To make EVs attractive to more buyers, they must come in packages that fit with customers’ expectations. This means that, in 2026, we are expecting SUV EV sales to grow to about 757,000 units in the U.S., nearly 60% of total EV sales. In early 2019, there has been talk of introductions of full-size and mid-size EV pick-ups, as Rivian has made a splash with a promising option and GM and Ford have both committed to expanding the number of EVs across their respective ranges; however, IHS Markit’s latest forecast sees only about 32,000 units of EV pick-ups sold in the U.S. in 2026. By comparison, full-size UVs, which have less extreme duty cycles than full-size pick-ups, are forecast to sell about 69,000 units in the U.S. in 2026.
Outlook and implications
Automakers across the globe are making massive bets on the future of EVs, with Volkswagen (VW) perhaps making the most aggressive moves in this segment. The investment will support what is expected to be a fundamental shift in propulsion systems offered in the decades to come, with the billions in investment earmarked so far only the beginning of the change. IHS Markit forecasts that EV sales in the U.S. market will grow to about 1.28 million units in 2026. In this near-term period, we can expect a highly competitive segment, with the new options on offer growing faster than demand.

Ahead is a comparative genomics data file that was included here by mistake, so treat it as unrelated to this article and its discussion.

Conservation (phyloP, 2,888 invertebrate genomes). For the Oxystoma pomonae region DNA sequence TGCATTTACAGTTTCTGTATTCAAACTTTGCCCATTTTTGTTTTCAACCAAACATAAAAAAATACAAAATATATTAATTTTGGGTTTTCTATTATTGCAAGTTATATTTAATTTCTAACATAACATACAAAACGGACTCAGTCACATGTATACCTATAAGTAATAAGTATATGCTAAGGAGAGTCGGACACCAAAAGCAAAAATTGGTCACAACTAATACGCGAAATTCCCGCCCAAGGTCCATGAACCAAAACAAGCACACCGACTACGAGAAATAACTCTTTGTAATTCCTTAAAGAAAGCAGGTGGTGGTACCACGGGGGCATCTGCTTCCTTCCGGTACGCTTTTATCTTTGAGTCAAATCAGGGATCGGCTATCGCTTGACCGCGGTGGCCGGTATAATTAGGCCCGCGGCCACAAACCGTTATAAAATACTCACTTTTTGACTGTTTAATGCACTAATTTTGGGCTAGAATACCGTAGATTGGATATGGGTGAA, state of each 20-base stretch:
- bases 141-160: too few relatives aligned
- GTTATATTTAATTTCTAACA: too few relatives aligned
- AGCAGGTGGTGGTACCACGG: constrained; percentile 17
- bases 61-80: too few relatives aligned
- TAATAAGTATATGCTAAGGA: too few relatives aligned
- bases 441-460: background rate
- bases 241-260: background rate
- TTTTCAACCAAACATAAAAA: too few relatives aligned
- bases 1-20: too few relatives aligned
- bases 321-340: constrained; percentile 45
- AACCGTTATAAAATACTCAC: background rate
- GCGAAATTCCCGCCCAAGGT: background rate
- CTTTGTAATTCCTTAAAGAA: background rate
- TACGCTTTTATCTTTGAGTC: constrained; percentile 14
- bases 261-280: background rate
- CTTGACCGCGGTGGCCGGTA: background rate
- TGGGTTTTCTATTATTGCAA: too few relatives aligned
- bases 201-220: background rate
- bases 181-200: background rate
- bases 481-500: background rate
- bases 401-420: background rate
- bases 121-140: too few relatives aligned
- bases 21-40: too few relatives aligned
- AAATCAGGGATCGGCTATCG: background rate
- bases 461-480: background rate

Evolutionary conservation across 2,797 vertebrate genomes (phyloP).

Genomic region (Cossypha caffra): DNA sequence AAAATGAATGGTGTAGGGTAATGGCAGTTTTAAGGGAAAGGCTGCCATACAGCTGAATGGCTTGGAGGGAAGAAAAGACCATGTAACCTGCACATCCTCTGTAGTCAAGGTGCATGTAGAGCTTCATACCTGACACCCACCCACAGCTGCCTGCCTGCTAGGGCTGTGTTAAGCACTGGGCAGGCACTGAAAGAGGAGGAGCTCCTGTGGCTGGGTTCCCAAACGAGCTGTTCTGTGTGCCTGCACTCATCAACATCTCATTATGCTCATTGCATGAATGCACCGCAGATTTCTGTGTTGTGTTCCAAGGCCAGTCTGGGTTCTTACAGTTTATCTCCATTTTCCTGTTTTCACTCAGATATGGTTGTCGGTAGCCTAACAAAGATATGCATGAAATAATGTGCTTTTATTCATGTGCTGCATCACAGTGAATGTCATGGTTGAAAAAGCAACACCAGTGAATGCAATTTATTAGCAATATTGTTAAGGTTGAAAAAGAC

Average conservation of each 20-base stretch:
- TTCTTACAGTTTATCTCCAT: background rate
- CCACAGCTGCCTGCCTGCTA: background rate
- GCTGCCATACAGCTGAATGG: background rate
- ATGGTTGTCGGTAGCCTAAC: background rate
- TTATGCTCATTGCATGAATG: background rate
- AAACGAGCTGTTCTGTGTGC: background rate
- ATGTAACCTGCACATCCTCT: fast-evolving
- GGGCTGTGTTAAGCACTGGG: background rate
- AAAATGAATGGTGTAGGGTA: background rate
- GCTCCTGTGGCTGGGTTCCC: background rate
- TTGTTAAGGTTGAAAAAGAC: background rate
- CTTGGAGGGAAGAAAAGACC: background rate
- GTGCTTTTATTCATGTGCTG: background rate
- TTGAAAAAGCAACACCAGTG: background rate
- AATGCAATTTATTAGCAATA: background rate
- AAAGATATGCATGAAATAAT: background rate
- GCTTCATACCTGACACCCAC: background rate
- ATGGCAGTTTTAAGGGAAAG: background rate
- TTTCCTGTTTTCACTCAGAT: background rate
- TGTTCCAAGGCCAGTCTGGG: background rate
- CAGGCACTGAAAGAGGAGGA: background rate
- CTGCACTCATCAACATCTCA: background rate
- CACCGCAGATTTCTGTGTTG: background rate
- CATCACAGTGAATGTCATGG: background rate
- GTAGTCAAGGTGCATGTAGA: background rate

Global factors will also affect the growth of the EV market in the U.S. Several automakers have announced ambitious investments in EV markets, as well as aggressive sales targets. However, much of the initial investment will support sales in Europe and China, and several automakers may prioritize those markets. The next round of European emissions regulations will introduce substantially tougher rules and the penalties for missing them will be much higher. In China, government policies encourage production in the country, although there has been a somewhat inconsistent approach to incentivizing consumer behavior. The sheer size of the Chinese market, however, makes the opportunity for economies of scale greater there. In the U.S., there is the prospect of emissions targets advancing less aggressively than once planned, and less aggressively than in Europe or China. However, the U.S. remains the second-largest market and success in it remains important to automakers.